Babies and aeroplanes give rise to issues that have long been the subject of curiosity. What nationality is a baby born during a flight? And is world citizenship merely a legend? Read on for the answers…
Although it doesn’t happen often, there are occasions when babies are born during a flight. This raises the interesting issue of what nationality babies born on international flights should be given. Let us first state that the idea that babies born during a flight become world citizens is nothing but a legend. In cases of in-flight births, the issue has to be assessed on a case-by-case basis according to the regulations of the country. There are two basic principles by which citizenship is granted. The first of these is ‘jus sanguinis’ (Latin for ‘right of blood’) in which citizenship is granted according to that of the parents; and the second is ‘jus soli’ (Latin for ‘right of the soil’), in which citizenship is granted according to the country in which a person is born. Some countries implement one of these principles, while some implement both. For example, many European countries do not recognise the principle of ‘jus soli’ and do not grant the right of citizenship to babies born within their borders unless the mother or father is a citizen of that country. The United States of America, on the other hand, recognises the principle of ‘jus soli’, with certain exceptions.
Therefore children born within the country’s borders are granted the right of citizenship irrelevant of the citizenship of their parents.
THE SITUATION IN TURKEY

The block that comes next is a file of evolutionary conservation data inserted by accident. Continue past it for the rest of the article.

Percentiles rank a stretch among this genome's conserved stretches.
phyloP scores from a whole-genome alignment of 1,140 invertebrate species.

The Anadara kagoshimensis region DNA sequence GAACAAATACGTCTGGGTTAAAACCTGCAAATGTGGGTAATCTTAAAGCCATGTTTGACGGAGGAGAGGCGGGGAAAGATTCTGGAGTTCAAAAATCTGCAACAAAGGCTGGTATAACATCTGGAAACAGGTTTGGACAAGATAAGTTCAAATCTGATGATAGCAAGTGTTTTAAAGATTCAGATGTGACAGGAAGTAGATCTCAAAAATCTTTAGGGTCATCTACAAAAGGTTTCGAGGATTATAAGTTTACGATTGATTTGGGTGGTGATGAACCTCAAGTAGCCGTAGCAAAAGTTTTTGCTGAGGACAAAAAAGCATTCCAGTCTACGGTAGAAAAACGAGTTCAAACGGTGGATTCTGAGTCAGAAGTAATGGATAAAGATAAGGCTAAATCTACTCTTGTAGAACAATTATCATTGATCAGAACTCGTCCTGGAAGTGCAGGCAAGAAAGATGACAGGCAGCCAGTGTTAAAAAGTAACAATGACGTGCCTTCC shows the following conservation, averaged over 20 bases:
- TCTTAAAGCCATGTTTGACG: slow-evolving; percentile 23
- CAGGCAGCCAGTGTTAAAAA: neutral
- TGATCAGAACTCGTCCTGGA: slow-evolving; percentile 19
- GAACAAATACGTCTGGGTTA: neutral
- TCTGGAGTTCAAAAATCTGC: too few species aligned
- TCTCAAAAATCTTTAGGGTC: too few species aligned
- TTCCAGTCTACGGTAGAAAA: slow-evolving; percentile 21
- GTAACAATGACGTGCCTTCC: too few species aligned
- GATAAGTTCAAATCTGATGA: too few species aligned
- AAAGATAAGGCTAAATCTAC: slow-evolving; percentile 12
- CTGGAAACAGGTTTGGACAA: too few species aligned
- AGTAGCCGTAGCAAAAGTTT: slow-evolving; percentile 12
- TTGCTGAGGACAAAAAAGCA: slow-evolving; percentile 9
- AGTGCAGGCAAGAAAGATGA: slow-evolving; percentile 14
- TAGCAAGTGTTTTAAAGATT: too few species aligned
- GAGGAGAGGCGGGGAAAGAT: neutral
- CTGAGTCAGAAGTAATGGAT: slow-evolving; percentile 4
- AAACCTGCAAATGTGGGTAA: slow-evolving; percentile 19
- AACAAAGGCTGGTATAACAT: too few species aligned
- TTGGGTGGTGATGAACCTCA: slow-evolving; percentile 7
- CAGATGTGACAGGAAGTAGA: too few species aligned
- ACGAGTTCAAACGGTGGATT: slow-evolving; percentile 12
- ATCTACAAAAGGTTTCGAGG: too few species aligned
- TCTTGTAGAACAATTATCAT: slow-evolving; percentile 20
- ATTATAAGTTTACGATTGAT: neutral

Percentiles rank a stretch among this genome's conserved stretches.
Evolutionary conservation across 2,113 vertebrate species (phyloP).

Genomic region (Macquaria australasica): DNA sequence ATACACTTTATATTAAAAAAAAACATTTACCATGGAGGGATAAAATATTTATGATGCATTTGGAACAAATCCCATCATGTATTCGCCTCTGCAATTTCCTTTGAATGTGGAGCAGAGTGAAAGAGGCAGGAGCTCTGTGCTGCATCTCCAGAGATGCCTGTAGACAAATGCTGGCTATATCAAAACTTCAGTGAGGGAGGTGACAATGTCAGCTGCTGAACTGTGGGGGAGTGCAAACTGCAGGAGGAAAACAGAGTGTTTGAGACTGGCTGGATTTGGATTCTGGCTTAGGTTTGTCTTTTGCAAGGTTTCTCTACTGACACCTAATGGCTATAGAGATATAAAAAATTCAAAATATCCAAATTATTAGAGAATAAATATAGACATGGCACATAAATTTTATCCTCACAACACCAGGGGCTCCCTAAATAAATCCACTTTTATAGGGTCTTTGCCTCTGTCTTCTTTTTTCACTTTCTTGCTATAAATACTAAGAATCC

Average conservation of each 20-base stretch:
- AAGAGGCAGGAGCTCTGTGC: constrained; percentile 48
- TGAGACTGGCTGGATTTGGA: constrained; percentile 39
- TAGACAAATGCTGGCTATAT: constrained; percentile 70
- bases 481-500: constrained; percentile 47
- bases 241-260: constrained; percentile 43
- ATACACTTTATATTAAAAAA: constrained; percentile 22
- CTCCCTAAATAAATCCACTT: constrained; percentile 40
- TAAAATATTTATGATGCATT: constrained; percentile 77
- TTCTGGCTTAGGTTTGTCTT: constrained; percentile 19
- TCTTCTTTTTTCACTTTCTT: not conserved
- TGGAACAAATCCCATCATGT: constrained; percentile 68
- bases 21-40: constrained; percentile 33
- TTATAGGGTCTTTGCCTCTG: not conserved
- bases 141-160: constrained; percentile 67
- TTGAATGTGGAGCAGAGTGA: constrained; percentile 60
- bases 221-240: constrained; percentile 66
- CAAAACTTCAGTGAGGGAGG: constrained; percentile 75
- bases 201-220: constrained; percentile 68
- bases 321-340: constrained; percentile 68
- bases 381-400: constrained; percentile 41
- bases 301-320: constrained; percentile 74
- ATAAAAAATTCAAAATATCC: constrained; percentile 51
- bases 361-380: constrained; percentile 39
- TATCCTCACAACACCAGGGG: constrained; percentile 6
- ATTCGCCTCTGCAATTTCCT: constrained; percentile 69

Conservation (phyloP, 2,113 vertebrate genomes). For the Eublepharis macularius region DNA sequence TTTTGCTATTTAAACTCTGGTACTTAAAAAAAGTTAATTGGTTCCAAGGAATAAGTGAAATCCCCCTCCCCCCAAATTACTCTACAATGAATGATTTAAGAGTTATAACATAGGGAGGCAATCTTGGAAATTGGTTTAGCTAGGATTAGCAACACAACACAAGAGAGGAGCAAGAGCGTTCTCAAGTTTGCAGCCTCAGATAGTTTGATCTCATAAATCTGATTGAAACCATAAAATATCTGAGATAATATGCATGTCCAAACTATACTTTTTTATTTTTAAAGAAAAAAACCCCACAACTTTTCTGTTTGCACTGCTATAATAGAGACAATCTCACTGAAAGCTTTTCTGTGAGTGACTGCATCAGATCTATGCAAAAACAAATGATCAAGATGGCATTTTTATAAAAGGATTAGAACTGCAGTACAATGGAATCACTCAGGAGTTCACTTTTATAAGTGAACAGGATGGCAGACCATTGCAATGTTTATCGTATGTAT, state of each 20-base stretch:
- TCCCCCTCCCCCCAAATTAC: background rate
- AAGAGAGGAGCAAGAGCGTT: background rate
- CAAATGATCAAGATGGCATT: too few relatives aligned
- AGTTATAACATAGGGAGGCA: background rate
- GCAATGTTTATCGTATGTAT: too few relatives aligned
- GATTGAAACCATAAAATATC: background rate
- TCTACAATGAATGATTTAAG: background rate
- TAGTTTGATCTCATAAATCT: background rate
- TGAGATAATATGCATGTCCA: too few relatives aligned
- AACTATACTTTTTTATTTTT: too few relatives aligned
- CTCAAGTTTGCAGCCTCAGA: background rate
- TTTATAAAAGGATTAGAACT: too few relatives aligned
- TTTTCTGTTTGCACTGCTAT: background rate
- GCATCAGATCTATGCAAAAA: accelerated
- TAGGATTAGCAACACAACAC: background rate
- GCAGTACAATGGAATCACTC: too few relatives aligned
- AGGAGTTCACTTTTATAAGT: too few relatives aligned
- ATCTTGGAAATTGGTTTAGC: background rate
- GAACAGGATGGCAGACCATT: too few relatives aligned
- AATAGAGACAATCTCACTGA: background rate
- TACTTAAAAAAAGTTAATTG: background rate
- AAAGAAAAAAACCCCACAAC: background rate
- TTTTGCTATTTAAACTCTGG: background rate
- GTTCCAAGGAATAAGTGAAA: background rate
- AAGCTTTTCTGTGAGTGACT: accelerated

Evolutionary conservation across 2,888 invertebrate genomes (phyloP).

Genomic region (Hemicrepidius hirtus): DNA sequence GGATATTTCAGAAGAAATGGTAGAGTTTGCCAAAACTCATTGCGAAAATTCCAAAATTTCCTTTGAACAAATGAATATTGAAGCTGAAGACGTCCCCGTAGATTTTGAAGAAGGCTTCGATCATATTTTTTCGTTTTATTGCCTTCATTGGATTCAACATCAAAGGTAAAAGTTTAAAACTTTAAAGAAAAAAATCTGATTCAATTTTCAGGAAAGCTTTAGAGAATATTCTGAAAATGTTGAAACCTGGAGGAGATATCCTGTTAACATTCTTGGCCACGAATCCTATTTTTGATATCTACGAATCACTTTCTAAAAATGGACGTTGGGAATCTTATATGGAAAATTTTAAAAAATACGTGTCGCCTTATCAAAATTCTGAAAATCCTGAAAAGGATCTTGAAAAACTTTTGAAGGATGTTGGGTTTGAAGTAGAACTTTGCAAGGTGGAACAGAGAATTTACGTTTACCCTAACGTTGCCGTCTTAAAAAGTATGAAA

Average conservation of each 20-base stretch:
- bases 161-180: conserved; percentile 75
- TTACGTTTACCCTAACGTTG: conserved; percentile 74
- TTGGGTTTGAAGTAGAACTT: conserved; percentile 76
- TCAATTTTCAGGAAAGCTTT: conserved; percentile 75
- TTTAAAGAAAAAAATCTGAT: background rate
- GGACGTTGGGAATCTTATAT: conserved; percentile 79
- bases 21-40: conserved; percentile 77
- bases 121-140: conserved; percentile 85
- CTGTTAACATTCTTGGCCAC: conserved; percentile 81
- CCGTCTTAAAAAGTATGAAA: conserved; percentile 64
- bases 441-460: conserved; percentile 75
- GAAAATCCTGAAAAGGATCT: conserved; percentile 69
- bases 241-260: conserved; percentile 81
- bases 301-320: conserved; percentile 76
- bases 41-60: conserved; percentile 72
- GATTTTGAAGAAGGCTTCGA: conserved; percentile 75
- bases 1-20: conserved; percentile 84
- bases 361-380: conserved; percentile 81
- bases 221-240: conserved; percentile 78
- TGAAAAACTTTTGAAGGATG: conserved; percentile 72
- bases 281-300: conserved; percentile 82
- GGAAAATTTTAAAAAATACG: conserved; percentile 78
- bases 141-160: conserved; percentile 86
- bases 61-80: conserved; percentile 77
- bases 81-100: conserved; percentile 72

A look at Turkey’s laws shows that the country allows for both principles to be observed. Law no. 5901 on Turkish Citizenship provides for ‘just sanguinis’ with the statement, “A child born to a Turkish mother or through a Turkish father within the unity of marriage either in Turkey or abroad is a Turkish citizen,” and for the principle of ‘jus soli’ with the statement “a child born in Turkey, but acquiring no citizenship of any state by birth through his/her alien mother or father is a Turkish citizen from the moment of birth.”
UNITED NATIONS REGULATIONS
In order to prevent situations of statelessness, the United Nations (UN) has developed international regulations. One of these is the 1961 UN ‘Convention on the Reduction of Statelessness’. According to this convention, babies born in the air are considered citizens of the country in which the plane is registered. For example, if a baby is born on a plane while it is travelling through international airspace and if it is not possible for the baby to take on the nationality of his/her parents, if the country in which the plane is registered is a signatory of the 1961 convention, the family can request that the child be granted citizenship of that country.
WHERE IS THE CHILD’S PLACE OF BIRTH?
Another issue that raises questions is that of the child’s birthplace. Just like citizenship, the UN and all individual countries have their own procedures for determining geographical limits. However, according to the UN, in cases of in-flight births the baby’s birthplace is considered to be the first country in which the plane lands. As cases of such births are not common enough to require universal norms throughout the world, there has so far been no need to develop international regulations on the issue.